But … but … but … doesn’t the traditional regalia cost just as much? And don’t you also have to buy a tuxedo, in addition to the roughly $500 for a traditional regalia package?
Yes, but here’s an essential point: You can buy any black tuxedo that fits the regulations — including a clearance-rack tux, a used one, or an ex-rental. It doesn’t have to be expensive.
Same for the regalia package. Because the traditional regalia has been around for so long, there are a great many used sets floating around. When older Knights retire from active duty in the CC, or pass away, they or their family often donate the regalia to the local Assembly. And if the Assembly doesn’t have a complete set, there are lots of sets — and individual pieces of sets — floating around on eBay. With some patience, it’s possible to piece together one’s own set for significantly less than $500. These sets of second-hand regalia make the Color Corps accessible for new (and younger) Fourth Degree Knights. This opportunity would vanish under the new uniform.
Case in point: I bought my own tuxedo, for about $300, when I joined the Fourth Degree last year. (We rented one for my son.) I was pretty sure I was going to try the CC someday, or at least want a tuxedo for other K of C social events, and $300 seemed reasonable. ($510, for a suit from Italy, would not have.) This past winter, I tried out the CC a few times using second-hand regalia, and I liked it a lot. I doubt I would have even tried the CC if I’d had to front $500 without being sure.
This spring, when I was sure I wanted to continue, I scraped together the $500 and got my own brand-new set of regalia, and returned the “starter set” to the Assembly for another new CC member to try. No, the new regalia was not cheap. But I saw it as a investment I’d be using for the many remaining years of my life. I was going “all in.”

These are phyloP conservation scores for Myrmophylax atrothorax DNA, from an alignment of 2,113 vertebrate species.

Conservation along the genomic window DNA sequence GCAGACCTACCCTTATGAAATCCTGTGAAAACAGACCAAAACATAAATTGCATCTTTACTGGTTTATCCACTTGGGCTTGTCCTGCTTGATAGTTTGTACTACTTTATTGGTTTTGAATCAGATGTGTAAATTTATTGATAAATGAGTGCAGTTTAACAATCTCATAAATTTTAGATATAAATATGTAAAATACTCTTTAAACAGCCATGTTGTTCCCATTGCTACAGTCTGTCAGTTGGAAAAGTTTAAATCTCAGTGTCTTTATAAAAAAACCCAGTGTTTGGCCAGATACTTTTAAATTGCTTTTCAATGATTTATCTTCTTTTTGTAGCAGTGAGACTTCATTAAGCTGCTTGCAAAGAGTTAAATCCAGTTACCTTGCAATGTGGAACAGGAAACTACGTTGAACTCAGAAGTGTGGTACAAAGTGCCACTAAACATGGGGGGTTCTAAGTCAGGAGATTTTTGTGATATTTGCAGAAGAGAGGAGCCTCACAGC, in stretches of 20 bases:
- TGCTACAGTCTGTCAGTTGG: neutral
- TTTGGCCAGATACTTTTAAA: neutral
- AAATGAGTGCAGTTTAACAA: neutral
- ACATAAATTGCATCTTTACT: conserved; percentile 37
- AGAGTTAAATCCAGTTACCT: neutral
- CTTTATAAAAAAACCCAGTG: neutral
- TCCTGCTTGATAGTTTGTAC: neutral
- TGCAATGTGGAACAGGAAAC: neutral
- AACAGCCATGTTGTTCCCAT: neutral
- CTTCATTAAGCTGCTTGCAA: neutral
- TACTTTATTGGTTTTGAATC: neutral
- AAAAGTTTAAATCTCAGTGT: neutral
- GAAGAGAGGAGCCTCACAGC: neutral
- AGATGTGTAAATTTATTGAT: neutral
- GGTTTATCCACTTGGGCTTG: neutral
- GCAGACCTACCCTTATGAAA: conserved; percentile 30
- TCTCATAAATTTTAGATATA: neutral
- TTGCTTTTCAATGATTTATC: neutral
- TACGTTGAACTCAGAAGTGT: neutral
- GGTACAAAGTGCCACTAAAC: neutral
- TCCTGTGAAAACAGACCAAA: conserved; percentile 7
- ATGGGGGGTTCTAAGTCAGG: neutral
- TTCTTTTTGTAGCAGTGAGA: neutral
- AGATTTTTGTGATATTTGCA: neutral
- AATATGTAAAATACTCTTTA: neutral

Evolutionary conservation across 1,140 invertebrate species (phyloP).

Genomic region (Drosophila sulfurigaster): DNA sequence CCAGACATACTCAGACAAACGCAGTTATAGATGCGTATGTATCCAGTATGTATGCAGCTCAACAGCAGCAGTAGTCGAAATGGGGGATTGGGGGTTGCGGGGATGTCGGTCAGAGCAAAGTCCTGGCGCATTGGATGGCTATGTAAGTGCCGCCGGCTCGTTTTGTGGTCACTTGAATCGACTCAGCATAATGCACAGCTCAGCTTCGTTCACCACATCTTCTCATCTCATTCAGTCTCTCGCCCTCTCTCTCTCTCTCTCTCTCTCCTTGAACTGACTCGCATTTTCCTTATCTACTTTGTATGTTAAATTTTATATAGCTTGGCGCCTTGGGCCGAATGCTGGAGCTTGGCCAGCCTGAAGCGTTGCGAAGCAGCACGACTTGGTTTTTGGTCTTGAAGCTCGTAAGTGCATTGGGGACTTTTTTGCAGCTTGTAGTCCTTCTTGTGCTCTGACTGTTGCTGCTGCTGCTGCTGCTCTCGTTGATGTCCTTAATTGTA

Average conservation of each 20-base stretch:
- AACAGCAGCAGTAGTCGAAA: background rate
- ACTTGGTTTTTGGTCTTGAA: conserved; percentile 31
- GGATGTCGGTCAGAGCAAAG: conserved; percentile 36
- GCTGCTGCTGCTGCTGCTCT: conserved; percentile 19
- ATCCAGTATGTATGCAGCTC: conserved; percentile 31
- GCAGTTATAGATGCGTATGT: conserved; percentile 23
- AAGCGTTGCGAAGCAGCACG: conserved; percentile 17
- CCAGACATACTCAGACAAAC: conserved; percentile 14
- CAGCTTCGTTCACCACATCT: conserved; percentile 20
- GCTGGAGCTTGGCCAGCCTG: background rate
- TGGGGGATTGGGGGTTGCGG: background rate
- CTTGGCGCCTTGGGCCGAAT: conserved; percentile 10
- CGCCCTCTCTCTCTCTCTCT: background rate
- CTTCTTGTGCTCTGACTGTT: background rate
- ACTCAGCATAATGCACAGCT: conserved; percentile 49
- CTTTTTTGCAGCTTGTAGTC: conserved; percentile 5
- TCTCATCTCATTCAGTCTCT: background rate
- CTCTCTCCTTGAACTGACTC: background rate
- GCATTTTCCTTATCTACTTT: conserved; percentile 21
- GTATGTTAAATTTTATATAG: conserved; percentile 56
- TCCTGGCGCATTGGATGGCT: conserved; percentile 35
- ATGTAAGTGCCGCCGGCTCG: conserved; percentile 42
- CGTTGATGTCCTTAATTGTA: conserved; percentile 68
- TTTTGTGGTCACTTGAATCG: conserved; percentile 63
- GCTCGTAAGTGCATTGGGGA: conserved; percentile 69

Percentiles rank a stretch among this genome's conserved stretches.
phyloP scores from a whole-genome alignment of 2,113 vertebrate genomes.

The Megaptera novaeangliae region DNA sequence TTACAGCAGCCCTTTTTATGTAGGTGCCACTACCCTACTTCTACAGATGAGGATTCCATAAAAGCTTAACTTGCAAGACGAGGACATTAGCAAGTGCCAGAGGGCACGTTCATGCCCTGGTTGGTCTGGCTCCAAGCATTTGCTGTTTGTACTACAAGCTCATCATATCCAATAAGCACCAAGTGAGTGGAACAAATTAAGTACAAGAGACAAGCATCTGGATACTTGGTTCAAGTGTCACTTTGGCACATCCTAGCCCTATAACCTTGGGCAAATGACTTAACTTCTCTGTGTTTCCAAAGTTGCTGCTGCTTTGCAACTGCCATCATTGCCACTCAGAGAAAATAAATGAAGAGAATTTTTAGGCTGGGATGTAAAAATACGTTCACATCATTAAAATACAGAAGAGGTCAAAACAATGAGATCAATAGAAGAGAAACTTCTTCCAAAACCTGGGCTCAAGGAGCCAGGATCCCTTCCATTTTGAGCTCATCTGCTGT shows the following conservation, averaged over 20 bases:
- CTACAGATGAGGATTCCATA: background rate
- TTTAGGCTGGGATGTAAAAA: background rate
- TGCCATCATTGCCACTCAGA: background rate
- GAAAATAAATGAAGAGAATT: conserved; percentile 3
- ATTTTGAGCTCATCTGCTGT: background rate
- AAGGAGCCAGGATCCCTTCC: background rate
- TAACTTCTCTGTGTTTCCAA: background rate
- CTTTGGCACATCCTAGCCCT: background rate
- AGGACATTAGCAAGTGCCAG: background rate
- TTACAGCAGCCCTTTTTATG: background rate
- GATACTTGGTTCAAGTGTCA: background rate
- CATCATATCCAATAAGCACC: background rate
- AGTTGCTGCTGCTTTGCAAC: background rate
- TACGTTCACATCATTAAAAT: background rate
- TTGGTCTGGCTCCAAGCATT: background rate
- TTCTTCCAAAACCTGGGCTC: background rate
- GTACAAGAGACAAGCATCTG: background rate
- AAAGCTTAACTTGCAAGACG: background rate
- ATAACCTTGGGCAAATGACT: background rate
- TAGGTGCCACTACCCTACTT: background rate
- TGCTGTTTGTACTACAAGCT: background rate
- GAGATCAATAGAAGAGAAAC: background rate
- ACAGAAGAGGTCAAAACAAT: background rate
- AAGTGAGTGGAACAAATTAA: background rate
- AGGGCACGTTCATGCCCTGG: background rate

Many other Knights did, too. I’ve seen dozens of angry comments on social media, asking if someone will be refunding the enormous sums that they’ve recently spent getting outfitted with the traditional regalia.
After I’d been doing CC for several months, my son decided he’d like to try it as well. We bought him a basic tuxedo for his 21st birthday. But, again, second-hand regalia made it possible for him to actually join the ranks of the CC itself. There’s no way he, or we, could afford to buy a brand new set of regalia on a “maybe.”
If my son ultimately decides he wants to continue, we can piece something together for him from eBay or other sources. If not, the tuxedo can still be worn for plenty of other events by itself. (Had the tuxedo not been a birthday gift, we probably could’ve started him with a second-hand one of those as well, for even less money.)
I do know that neither he nor I can afford another $510 for this new uniform, especially after the amount we’ve spent so far. If it’s a requirement for the Color Corps, our Assembly is going to be losing two Color Corps participants. At least.
And, Color Corps aside, assuming the official $510 suit is the new requirement for even going through the Fourth Degree Exemplification … think how many people will not even join the degree at all. I probably would not have. With an inexpensive rental tux not allowed, my son certainly would not have. I know lots of others who would not, either.